Here, you want a silly haircut? You’d better be able to stand tall with the 15-year-old kids who just got let out of P.S. whatever and who can’t WAIT to hurl insults at you. There’s not valet parking here, my blonde-tipped friend with your sequined-patch-covered jeans.
Erica remarks, "My green-mohawked-ass-self could have told you this when I was 13." True. You had also better be prepared to stand up for yourself to the utmost. I had many a silly haircut in many an angular arrangement and many a funny color. Fall asleep on the subway and some kid on the platform is going to punch the window you’re leaned against so you jolt awake and he busts out laughing. That’s when you point out that his boyfriend seems impressed.
Other circumstances are less predictable. Mom, stop reading.
This one time I was around 16 and trying to catch what was then the D train back to Flatbush at Atlantic Avenue, drunk, high, exhausted, orange liberty spikes falling back down to earth, probably around one or two in the morning. If you think that platform is unreliable at that hour for what’s now the Q train (I do not recognize the Q’s legitimacy), I assure you, in 1996 it was worse. So I’m keeping my hard-stare on my face, waiting for the train, wishing I was asleep.
An elderly Spanish lady comes up to me. Chu… chu… chu hair — she starts pantomiming liberty spikes by pulling her clasped thumb and forefinger up from her scalp in crazy directions — chu hairrrr… And I’m like, yeah yeah, my hair. I don’t want to say anything nasty because she’s an old lady, but I also don’t feel like having this conversation at this hour. But then God plays dice with the universe. Chu hair… es beautiful, she says.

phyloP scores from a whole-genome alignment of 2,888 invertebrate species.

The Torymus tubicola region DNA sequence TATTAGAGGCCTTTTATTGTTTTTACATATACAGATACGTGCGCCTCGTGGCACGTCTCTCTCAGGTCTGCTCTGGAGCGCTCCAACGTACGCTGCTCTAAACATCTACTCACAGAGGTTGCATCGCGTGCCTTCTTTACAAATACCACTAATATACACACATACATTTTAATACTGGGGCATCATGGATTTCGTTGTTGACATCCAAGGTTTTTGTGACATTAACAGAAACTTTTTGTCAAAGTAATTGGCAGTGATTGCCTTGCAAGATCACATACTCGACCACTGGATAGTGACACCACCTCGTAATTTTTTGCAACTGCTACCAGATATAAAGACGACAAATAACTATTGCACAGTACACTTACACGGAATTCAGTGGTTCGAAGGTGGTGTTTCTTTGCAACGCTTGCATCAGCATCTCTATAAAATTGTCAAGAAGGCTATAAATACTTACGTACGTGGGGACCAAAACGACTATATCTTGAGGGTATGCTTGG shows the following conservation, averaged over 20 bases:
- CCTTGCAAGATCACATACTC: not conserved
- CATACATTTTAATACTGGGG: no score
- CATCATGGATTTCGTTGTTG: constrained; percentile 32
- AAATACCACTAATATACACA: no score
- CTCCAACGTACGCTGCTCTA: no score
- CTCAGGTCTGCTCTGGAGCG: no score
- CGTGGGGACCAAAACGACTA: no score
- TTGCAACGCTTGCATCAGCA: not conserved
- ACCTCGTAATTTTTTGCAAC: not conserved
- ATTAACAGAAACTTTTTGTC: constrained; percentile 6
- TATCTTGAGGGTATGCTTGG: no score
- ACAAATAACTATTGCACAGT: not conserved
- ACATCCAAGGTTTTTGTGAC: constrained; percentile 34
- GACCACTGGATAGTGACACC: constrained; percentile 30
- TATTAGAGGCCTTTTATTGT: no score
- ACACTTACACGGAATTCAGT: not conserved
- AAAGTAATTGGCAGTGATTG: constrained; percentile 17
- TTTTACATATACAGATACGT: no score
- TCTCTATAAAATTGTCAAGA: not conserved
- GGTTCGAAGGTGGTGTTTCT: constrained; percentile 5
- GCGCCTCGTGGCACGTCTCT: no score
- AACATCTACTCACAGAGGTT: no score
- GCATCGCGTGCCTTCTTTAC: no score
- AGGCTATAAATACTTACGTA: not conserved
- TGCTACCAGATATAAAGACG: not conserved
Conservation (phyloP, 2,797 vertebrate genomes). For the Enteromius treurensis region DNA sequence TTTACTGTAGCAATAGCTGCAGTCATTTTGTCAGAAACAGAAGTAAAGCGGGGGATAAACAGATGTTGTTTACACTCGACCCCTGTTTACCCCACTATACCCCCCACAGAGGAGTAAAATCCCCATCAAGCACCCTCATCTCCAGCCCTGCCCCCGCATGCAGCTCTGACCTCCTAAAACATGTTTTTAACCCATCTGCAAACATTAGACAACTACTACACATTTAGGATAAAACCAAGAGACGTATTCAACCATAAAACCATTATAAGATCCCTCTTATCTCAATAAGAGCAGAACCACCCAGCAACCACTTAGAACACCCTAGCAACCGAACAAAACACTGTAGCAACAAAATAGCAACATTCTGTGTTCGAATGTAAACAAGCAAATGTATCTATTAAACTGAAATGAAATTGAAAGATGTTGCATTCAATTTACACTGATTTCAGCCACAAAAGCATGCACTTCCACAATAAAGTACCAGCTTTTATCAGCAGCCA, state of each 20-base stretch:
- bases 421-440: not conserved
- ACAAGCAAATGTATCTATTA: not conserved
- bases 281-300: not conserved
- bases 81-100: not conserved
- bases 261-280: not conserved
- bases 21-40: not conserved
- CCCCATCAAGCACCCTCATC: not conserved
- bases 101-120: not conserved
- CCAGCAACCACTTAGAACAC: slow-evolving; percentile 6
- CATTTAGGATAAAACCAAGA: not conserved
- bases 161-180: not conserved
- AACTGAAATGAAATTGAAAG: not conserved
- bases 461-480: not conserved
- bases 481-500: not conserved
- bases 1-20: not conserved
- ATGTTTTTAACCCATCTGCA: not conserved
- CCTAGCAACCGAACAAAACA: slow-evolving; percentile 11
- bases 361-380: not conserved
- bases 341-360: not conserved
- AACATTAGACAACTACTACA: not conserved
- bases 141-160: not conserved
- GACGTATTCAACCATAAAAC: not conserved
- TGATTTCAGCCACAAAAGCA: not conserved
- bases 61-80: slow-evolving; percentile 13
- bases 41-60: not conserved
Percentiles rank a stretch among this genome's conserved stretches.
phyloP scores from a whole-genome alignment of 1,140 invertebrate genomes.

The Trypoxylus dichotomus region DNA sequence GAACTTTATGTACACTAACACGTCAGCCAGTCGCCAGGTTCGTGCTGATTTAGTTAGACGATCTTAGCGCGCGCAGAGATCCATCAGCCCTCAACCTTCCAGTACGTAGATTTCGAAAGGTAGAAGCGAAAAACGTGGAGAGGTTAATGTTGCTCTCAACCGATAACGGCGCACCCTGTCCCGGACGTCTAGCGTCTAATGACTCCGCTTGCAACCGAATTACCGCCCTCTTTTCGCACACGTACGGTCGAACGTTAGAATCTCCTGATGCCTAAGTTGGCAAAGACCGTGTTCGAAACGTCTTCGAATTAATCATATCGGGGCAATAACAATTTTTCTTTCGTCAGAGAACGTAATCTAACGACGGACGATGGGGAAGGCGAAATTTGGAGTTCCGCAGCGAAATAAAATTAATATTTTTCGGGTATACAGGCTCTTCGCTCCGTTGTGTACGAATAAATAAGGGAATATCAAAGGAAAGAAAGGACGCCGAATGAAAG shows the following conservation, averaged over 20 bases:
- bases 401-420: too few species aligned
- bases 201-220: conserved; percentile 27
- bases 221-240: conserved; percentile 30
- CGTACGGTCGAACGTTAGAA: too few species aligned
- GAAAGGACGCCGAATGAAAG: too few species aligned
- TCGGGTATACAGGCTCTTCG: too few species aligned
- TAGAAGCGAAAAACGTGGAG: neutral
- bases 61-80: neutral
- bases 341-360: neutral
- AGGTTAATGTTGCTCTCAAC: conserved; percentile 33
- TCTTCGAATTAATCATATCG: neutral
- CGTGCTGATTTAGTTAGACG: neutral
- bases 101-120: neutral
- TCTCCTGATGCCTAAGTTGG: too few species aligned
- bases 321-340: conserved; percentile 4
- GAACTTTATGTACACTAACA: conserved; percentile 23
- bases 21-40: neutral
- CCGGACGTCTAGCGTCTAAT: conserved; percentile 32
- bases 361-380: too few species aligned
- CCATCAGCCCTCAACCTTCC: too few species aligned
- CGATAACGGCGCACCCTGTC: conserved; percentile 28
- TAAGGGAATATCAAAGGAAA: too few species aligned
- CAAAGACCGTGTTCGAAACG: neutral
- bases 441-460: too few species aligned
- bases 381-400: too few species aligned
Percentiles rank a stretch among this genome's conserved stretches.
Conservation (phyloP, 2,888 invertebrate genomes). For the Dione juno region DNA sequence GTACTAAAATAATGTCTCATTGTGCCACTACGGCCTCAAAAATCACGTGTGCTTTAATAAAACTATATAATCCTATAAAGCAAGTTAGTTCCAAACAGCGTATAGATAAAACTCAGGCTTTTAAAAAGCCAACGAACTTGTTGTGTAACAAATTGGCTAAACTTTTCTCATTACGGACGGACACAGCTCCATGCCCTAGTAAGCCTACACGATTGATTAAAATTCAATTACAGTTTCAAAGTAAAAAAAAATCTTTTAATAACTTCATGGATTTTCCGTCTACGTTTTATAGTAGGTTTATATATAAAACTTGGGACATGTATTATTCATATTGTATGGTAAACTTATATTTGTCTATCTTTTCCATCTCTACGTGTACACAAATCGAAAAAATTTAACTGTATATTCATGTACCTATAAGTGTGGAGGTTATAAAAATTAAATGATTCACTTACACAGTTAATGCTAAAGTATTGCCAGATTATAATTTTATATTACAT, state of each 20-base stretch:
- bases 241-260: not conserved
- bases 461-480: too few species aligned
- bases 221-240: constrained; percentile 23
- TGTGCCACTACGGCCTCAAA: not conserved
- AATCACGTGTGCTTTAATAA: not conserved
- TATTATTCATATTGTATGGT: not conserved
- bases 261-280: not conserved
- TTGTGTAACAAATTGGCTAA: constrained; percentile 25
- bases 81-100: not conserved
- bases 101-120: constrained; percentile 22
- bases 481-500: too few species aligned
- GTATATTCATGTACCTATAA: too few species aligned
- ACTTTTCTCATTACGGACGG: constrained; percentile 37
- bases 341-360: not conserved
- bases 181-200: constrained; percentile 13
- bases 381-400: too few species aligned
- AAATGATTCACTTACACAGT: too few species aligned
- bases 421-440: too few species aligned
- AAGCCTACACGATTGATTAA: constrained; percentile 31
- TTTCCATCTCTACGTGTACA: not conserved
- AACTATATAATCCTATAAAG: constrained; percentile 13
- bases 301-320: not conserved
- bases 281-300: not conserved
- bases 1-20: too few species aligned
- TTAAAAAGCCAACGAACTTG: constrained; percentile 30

Aw, thank you, ma’am. That’s sweet of you to say. She continues. Des hombres with the… with the — now she pantomimes hair flowing down her shoulders — with the, the long… no es macho. I kind of agree, though I’m in no position to cast aspersions on another man’s masculinity. It’s quite possible that evening/morning I was wearing my favorite pair of bright patchworked-checkered pajama pants, which I festooned with homemade Crass and Conflict patches and considered a poor man’s bondage pant. Did I mention they were my mother’s pajamas? So I just nodded.
Maricones, she insisted, her nose wrinkled like something smelled sour. In case you don’t know, "Maricone" means "Faggot." She continued: Maricones… like Dominicans.
Another thing New York teaches you is to stay out of the Puerto Rico vs. Dominican Republic feud whenever possible. As it happens, a good friend of mine — who, chances are, I would have been drinking with that evening — is half-Dominican, so I opted not to say anything. Meanwhile, a train arrived across the platform, heading toward Manhattan, and my new Puerto Rican patron saint smiled at me and indicated she was about to say good night. I smiled back and she tottered toward it, saying, finally, Puerto Rico…